Carnatic

THE STORY OF THE SINKING:

carnatic4The Carnatic was built in London and launched in 1862. She was a hybrid sailing and steam-engine vessel with two masts and a central coal-fire boiler. She weighed 1,776 tons and had a length of 90m.

She was operating between Suez and Bombay. Before the completion of the Suez Canal, vessels unloaded their passengers and cargo in Alexandria which were then transferred to Suez on land. There another boat waited for them, in this case the Carnatic, bound for Bombay, with 34 passengers, a crew of 176 and a cargo of bales of cotton, wine, royal mail, copper sheeting and £40,000 in gold coins.

On September 12, 1869 the Carnatic sailed out of Suez under the command of Captain Jones and began her voyage to Bombay. Captain Jones navigated the treacherous waters in the Gulf of Suez. The headlands and islands along the way were visible in the clear night. However early in the morning, breakers were seen by the crew as the boat was getting near of Shadwan Island. It was too late to stop and the boat struck the Abu Nuhas Reef.

Although impaled by the reef, the pumps were working hard and the boat still seemed to be in good condition for the captain to keep the crew and passengers onboard. He was also expecting the Sumatra to pass them by shortly and hoped for a rescue. She did not show and despite several passengers requesting to be taken to Shadwan Island, they all had to spend another night onboard. The captain was reluctant to allow people to be taken to the island in the life boats in such treacherous waters but by the morning water was filling the boat quickly and he finally ordered the life boats to be readied.

During the rescue the boat suddenly broke in half after 34 hours on top of the reef taking 5 passengers and 26 crew with her. Eventually the survivors were able to make it to Shadwan Island, about 3 miles from the reef. Finally they were all rescued by the soon arriving  Sumatra.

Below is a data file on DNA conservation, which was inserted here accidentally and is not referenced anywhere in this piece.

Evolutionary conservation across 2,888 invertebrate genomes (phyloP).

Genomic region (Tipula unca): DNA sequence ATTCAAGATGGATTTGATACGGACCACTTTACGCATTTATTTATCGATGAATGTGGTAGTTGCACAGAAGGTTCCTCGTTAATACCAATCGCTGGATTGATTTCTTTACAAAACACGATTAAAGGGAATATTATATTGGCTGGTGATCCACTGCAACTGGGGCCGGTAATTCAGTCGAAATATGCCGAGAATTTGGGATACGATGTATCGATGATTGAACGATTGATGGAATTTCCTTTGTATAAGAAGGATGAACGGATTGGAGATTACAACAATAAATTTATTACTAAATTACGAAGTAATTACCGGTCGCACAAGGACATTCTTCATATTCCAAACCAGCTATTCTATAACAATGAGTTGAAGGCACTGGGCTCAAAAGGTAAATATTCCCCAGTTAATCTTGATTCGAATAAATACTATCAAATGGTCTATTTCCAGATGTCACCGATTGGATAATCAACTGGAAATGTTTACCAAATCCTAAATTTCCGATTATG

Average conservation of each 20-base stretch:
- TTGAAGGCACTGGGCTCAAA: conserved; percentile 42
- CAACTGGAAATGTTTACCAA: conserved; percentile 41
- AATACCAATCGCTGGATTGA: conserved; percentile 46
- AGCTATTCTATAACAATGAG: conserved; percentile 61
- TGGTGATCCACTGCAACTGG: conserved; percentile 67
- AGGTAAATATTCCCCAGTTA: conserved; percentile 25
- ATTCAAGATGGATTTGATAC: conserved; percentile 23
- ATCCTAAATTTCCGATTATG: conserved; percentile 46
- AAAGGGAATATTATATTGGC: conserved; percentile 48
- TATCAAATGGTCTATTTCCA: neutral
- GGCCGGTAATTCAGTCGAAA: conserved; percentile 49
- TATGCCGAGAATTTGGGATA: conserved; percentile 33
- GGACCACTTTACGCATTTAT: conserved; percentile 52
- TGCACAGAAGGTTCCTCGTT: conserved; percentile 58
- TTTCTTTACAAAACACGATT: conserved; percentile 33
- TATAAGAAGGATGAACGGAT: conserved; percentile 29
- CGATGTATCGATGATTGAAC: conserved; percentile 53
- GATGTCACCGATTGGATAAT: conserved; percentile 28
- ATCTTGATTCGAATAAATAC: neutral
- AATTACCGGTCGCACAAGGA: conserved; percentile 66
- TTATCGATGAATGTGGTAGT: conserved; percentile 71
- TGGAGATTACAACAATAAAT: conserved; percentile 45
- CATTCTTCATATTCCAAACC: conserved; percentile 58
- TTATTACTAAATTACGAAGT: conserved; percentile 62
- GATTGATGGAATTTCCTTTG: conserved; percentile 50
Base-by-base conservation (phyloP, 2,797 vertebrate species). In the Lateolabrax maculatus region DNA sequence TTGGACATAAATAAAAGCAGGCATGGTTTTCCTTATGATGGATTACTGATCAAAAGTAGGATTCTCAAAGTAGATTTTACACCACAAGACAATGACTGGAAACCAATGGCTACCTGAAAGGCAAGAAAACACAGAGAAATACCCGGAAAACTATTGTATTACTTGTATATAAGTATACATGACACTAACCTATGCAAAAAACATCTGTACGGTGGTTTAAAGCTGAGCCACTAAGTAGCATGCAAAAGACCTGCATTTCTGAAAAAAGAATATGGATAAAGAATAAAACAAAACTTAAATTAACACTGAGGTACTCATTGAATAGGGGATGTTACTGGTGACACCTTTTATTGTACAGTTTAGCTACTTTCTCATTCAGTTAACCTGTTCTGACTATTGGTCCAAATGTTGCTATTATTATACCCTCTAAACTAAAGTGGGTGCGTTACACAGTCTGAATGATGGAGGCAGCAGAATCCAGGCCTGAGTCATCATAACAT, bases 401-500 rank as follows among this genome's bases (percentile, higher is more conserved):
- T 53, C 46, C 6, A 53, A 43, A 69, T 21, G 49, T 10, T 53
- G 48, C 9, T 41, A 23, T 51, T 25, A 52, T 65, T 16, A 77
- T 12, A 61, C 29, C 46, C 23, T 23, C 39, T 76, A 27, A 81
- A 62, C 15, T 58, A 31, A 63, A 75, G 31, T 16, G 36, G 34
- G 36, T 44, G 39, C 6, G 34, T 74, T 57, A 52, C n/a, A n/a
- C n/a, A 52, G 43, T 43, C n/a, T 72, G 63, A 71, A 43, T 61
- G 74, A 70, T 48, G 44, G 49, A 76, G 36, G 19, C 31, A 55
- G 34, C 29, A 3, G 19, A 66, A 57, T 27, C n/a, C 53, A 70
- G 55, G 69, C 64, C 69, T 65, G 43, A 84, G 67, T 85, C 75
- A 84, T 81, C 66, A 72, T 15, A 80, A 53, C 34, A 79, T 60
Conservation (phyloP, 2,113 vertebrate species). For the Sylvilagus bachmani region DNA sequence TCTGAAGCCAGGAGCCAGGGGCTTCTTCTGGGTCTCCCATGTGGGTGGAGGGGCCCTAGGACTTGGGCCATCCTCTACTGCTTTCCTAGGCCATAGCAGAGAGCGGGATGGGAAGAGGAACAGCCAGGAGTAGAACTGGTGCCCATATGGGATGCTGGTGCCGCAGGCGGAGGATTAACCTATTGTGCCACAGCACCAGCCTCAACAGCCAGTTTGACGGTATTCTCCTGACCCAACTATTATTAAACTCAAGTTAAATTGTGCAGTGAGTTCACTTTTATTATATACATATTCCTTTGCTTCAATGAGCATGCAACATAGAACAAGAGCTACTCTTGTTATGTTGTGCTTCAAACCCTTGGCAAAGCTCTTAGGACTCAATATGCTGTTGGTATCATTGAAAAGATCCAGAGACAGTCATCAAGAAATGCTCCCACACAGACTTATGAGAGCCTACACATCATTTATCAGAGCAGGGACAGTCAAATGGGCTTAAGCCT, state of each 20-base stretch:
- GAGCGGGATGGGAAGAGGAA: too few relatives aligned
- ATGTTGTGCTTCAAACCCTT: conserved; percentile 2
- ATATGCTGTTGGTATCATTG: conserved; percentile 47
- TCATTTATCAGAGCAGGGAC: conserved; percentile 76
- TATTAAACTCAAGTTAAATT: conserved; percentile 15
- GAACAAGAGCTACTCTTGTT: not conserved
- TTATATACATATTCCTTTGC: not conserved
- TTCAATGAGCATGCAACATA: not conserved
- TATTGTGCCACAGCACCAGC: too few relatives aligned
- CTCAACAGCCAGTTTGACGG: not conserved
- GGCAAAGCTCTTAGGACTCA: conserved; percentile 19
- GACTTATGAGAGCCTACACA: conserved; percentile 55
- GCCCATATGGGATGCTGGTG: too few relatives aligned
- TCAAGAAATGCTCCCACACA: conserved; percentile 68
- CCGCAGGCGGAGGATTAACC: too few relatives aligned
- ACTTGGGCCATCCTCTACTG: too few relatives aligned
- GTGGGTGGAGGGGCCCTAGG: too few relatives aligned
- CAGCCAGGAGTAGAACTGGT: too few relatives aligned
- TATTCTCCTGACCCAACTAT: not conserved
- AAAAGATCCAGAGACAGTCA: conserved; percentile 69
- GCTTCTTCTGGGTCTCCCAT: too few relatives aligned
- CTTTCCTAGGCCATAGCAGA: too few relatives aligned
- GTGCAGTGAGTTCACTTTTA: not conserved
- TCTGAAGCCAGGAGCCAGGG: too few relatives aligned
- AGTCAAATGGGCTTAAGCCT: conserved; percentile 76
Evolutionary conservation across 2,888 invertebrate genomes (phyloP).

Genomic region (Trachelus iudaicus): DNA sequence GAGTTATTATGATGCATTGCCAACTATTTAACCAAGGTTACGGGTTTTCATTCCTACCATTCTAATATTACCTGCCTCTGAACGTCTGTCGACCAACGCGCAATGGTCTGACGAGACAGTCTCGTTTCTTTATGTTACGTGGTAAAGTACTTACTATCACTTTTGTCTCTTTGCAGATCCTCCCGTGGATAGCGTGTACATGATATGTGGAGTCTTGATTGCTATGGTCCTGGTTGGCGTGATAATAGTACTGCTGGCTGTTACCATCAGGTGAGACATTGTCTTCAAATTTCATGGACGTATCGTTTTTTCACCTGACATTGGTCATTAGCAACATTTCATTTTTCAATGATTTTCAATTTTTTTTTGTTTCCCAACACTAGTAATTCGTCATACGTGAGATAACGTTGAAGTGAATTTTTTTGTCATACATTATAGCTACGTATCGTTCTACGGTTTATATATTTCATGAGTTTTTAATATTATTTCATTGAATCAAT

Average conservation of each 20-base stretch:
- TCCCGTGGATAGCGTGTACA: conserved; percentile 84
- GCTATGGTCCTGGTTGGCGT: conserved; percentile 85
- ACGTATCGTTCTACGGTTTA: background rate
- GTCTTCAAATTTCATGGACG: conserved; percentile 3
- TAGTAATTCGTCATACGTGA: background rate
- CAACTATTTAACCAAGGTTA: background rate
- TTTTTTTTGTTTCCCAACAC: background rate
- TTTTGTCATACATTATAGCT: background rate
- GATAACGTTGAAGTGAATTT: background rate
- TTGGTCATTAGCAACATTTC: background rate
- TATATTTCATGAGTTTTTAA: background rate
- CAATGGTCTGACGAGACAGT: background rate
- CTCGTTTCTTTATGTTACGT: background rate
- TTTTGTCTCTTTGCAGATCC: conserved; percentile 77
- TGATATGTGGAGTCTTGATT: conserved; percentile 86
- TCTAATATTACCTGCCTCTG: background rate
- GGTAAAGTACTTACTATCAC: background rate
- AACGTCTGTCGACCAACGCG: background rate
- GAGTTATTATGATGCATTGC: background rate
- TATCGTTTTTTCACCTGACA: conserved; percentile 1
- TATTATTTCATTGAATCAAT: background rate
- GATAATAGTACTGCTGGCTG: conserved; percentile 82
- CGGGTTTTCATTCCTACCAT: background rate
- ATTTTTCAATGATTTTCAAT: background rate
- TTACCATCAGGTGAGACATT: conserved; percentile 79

Recovering the cargo

Recovery operations for the valuable cargo began a couple of weeks after Carnatic’s demise with the help of Stephen Saffrey, a diver. Most of the cargo was salvaged, including the royal mail, the gold coins and the copper sheets.

DIVING AT THE WRECK:

carnatic2Today the Carnatic lies at the base of the Abu Nuhas reef, parallel to it. She is on her port side with the bows facing east. Her stern is at about 24m on the seabed and her bow is at about 16m. The deck faces the open sea. The wreck is shaded by the reef behind, therefore it is best to dive her in the morning.

The wooden structure and planking has rotted away but the steel hull remains, held together by iron supports. With the decking gone, divers are able to explore the wreck 2 decks down. The keel of the boat is virtually intact and the stern provides a view to the impressive windowed quarter deck. The boat widens from the bows toward the main body where the life boat davits are found. From here divers can enter the more than 150-year-old structure.

Abu Hashish Island Red Sea

Abu Hashish is the island at the centre of a wide bay, 90 minutes South of Hurghada/Egypt. The island was once used as a drop-off point for smugglers bringing hash into the country. A tongue of reef extends about 1 kilometre South of the island. The dive site is at its Southernmost tip. There is a shelf between 15 and 22 metres outside and beyond that a steep but fairly bare drop-off, usually with superb visibility. Inside the tongue of reef is a scattering of long ergs.

Location: Red Sea / Egypt / Hurghada
Description: Reef with coral garden
Depths: 18 meters

Abu Hashish IslandRough seas often make this site inaccessible from Hurghada, although the site itself is well protected. Current is mainly North to South and strongest along the drop-off.

Scuba divers leave the lagoon through an obvious channel filled with table corals, cross the shelf to the drop-off and follow it North. There are some beautiful caves in the 30-metre region. They return along the inside of the shelf and finish the dive back on the lagoon amongst the ergs.

Along the drop-off pelagics, such as jackfish, barracuda, Spanish mackerel, whitetip sharks and now and then, hammerhead sharks and feathertail rays may be seen. On the shelf turtles, bluespotted rays, Spanish dancers, morays, lunartail and leopard groupers live while in the lagoon schools of squid and baby barracuda play.